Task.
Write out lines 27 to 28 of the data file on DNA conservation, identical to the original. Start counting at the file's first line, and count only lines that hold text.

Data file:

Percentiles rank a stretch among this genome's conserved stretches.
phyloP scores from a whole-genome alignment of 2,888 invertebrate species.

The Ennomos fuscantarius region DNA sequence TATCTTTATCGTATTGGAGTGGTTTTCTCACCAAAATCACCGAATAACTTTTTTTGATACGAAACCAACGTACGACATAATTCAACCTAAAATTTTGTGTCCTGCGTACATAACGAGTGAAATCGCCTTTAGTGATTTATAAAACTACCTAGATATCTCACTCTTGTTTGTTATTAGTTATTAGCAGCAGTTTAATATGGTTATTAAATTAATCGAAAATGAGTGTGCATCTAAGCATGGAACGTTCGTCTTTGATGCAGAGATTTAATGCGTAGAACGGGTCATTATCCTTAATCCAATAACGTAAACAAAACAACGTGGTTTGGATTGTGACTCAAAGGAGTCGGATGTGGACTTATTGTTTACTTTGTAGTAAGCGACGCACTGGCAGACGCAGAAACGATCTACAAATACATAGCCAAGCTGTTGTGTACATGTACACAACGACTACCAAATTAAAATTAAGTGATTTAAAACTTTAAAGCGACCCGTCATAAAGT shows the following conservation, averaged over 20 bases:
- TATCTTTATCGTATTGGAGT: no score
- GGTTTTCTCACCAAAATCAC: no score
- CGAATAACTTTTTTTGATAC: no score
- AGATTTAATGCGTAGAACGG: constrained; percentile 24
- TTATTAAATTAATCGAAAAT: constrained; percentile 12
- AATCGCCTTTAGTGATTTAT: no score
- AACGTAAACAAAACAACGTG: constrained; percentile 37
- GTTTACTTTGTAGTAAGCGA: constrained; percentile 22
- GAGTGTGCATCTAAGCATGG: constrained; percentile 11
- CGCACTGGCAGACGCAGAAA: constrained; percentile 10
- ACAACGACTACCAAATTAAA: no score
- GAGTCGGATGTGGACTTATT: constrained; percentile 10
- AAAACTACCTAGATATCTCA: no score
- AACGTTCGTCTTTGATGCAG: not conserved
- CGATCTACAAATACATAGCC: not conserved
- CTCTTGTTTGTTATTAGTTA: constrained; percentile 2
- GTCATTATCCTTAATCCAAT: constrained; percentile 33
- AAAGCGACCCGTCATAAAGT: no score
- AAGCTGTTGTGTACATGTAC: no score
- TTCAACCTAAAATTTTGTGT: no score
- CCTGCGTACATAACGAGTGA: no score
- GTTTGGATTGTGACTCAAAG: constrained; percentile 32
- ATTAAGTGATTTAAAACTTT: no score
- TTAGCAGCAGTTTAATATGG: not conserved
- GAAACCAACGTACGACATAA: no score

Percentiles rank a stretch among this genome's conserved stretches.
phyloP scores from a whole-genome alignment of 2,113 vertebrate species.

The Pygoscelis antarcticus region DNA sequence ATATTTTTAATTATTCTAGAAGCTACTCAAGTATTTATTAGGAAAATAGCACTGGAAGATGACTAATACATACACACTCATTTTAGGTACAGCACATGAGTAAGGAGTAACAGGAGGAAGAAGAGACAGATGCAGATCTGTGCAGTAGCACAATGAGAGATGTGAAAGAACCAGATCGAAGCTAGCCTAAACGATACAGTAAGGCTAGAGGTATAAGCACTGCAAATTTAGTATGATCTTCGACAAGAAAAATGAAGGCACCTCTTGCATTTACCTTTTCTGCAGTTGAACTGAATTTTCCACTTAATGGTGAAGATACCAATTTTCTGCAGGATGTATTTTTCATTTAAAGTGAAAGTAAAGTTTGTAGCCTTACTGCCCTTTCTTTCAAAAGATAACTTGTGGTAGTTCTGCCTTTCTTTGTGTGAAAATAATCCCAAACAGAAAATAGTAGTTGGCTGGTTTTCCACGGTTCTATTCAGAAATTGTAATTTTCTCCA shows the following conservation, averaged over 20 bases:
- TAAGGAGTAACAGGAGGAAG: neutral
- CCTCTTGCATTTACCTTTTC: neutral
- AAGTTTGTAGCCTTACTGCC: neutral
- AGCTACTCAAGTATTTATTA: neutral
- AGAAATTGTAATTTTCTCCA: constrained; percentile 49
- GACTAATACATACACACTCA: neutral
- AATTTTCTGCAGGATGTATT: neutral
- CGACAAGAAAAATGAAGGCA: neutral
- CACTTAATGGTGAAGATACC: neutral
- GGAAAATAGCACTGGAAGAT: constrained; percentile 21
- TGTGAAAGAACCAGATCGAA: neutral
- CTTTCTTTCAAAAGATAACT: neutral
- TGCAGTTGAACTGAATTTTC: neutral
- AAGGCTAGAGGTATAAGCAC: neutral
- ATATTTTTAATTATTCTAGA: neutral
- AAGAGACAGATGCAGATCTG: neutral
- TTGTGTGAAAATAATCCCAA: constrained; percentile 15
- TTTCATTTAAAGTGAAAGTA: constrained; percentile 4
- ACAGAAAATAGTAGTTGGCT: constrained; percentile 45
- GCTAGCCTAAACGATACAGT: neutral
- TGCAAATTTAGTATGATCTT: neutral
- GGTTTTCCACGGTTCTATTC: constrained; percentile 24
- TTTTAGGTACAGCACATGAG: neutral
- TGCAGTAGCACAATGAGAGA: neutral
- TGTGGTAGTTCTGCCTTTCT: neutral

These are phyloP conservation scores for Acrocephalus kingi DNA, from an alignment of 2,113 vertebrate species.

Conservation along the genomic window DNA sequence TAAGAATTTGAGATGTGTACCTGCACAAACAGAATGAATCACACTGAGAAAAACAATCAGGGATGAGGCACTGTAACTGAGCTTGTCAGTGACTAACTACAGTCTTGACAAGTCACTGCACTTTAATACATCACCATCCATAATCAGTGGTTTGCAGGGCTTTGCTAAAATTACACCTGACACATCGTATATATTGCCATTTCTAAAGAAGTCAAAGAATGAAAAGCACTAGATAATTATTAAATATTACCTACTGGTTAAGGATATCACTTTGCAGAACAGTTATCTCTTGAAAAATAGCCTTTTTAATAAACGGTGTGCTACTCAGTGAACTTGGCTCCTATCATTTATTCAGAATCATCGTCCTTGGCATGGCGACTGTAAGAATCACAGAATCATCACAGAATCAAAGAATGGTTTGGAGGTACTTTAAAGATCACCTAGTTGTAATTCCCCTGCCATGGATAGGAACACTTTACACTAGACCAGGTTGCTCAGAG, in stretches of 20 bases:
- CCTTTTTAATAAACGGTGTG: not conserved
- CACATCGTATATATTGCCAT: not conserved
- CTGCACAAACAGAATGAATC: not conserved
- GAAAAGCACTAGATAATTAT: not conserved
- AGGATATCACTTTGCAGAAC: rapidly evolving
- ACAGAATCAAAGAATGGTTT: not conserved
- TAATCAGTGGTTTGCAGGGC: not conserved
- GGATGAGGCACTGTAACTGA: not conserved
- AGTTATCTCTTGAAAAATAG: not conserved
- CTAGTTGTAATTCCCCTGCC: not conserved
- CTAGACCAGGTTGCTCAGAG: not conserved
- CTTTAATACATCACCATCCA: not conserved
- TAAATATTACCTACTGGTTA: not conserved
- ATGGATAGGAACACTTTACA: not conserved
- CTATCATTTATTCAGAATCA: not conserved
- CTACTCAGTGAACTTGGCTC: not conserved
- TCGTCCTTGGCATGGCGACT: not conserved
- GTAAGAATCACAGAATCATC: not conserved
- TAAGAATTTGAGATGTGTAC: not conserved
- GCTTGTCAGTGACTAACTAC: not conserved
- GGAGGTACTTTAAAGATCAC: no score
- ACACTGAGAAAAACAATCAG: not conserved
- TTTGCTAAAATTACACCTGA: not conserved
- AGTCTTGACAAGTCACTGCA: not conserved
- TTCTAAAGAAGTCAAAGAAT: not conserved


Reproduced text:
- TTAGCAGCAGTTTAATATGG: not conserved
- GAAACCAACGTACGACATAA: no score